It all started on the Monday really. As you all know, I’m studying to qualify as a counsellor and you HAVE to be organised to be an effective counsellor so I’ve made a real effort to be organised with things, but packing a bag for weekend on a Monday is a little extreme to say the least. However, I wanted to make sure everything was ok. In some ways I was impatient and wanted to get on with it and get it out the way as it had started to feel like there wasn’t a single ounce of enjoyment, even through I was telling friends I’m looking forward to it. The truth was, I had been told by someone, ‘it’s ok doing these small ones but you wait till the Lakes!’ Now if you know me, I’m all for proving people wrong, but had I prepared properly? I just wasn’t sure.
Fast forward to Friday. I woke up full of confidence thinking ‘let’s have this’. Work was done, the car was packed, the sun was shining and off we headed. As we come into the Lake District the landscape changes and you see The Falls. They are massive. If you ever get chance to go even if you just have a drive through it’s a great landscape. I was thinking, “hell, if these are the small ones and they are higher than I’ve done before, what are the big ones going to look like?” We arrived at the hotel and the weather was boiling. I was just hoping the sun would go in over the weekend which is very unlike me. I love the sun but trying to walk in it? I knew I’d struggle. That night I took my dad and his partner Gill for some food and we planned which way we were going to tackle Helvellyn. I drank more red wine than what I’d normally drink, especially before a walk. Maybe it was nerves? maybe I thought it would help me sleep? Anyway, the nerves were there still.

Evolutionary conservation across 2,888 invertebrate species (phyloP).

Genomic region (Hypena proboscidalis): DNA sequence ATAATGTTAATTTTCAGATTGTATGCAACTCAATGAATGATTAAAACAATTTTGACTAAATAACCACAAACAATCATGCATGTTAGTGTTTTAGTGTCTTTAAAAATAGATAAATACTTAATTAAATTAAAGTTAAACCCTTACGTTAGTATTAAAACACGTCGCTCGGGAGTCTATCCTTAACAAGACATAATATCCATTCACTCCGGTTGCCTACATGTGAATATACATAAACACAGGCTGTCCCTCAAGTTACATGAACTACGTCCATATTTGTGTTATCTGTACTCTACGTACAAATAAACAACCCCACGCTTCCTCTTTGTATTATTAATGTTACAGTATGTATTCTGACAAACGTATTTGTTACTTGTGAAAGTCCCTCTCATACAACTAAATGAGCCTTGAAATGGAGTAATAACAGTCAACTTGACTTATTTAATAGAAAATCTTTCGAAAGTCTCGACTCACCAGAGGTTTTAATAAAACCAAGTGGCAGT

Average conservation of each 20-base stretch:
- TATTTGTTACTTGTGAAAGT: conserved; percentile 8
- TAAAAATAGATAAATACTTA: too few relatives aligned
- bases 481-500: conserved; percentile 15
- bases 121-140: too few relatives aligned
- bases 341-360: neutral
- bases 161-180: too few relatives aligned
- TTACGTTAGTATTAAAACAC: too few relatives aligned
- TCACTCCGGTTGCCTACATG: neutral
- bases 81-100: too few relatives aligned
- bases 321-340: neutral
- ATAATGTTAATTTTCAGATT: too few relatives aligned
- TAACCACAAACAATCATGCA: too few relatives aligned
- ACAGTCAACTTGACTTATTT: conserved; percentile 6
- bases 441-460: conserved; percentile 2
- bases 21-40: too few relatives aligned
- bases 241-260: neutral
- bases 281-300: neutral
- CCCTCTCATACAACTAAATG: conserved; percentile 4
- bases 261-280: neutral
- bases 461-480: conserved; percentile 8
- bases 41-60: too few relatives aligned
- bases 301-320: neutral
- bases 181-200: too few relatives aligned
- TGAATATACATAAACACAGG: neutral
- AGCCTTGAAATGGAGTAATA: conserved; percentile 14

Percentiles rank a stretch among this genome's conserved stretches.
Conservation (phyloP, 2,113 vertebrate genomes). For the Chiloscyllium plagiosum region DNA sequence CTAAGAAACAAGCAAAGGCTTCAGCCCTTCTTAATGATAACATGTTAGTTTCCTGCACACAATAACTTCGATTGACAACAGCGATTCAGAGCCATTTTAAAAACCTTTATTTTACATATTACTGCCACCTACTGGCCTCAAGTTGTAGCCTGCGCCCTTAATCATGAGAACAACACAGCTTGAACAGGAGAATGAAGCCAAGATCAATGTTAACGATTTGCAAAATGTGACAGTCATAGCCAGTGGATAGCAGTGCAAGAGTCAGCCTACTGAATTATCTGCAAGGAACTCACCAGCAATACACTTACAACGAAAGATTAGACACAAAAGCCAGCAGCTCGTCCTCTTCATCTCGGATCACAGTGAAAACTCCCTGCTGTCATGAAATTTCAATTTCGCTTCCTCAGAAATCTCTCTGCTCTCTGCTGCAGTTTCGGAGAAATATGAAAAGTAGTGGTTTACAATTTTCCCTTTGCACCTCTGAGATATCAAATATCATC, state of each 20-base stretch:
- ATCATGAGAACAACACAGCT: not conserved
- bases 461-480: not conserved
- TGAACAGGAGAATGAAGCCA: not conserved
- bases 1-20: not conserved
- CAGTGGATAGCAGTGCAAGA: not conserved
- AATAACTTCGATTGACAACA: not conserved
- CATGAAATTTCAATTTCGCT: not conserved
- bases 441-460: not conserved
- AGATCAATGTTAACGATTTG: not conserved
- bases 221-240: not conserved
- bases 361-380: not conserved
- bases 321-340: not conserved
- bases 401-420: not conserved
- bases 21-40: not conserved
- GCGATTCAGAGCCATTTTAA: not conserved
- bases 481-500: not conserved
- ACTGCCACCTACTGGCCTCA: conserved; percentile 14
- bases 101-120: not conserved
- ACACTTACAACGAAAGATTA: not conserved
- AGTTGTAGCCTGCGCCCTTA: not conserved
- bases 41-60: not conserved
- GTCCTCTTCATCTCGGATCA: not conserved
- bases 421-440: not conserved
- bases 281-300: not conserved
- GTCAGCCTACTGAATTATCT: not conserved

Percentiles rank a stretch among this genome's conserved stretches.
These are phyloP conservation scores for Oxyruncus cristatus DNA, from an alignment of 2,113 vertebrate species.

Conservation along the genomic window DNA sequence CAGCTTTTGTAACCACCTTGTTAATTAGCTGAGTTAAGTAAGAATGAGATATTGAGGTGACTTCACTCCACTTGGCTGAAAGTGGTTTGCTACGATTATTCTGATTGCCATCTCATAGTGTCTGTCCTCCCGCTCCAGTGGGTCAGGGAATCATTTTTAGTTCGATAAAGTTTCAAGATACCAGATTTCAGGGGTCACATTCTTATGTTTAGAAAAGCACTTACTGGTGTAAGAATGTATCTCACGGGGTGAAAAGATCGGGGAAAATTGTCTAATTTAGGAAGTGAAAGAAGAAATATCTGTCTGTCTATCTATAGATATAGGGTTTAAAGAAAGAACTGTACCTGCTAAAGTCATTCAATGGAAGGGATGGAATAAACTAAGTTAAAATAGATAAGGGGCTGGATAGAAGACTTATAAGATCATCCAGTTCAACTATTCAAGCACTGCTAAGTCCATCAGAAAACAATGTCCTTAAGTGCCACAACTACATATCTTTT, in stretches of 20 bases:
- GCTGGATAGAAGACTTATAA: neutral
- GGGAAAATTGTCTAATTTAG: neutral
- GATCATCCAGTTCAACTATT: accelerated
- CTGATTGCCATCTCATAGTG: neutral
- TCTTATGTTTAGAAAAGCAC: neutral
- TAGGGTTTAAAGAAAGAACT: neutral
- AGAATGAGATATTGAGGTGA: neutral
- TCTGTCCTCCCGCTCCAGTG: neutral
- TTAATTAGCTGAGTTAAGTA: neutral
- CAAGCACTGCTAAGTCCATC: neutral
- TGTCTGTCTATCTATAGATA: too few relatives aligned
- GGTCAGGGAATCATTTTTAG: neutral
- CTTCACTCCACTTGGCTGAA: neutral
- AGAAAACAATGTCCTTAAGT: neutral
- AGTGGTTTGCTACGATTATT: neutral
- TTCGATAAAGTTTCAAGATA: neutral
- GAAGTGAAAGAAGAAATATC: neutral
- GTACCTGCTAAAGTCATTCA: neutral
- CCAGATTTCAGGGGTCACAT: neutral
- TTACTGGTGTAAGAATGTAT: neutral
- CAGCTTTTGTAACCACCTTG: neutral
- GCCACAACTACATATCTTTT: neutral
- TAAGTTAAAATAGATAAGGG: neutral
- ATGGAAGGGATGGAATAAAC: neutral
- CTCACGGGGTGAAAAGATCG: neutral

I woke up at 7am and had a really hot shower trying to relax the muscles in my legs. I was talking to myself in there as the water hit me. “Come on Al, you can do this lad” and with that, my confidence head comes on and we headed for breakfast. The advice I got was get plenty of food in you before a big walk. But having a Spinal Cord Injury, that’s a bit of a problem as I don’t have much control of my bowels and if I eat too much then… well I don’t need to tell you what would happen! I had a measly poached egg on toast and a few strong coffees needless to say, I had to move quickly to the loo. Maybe it was a bit of nerves. Whatever it was I didn’t need a upset stomach before heading out.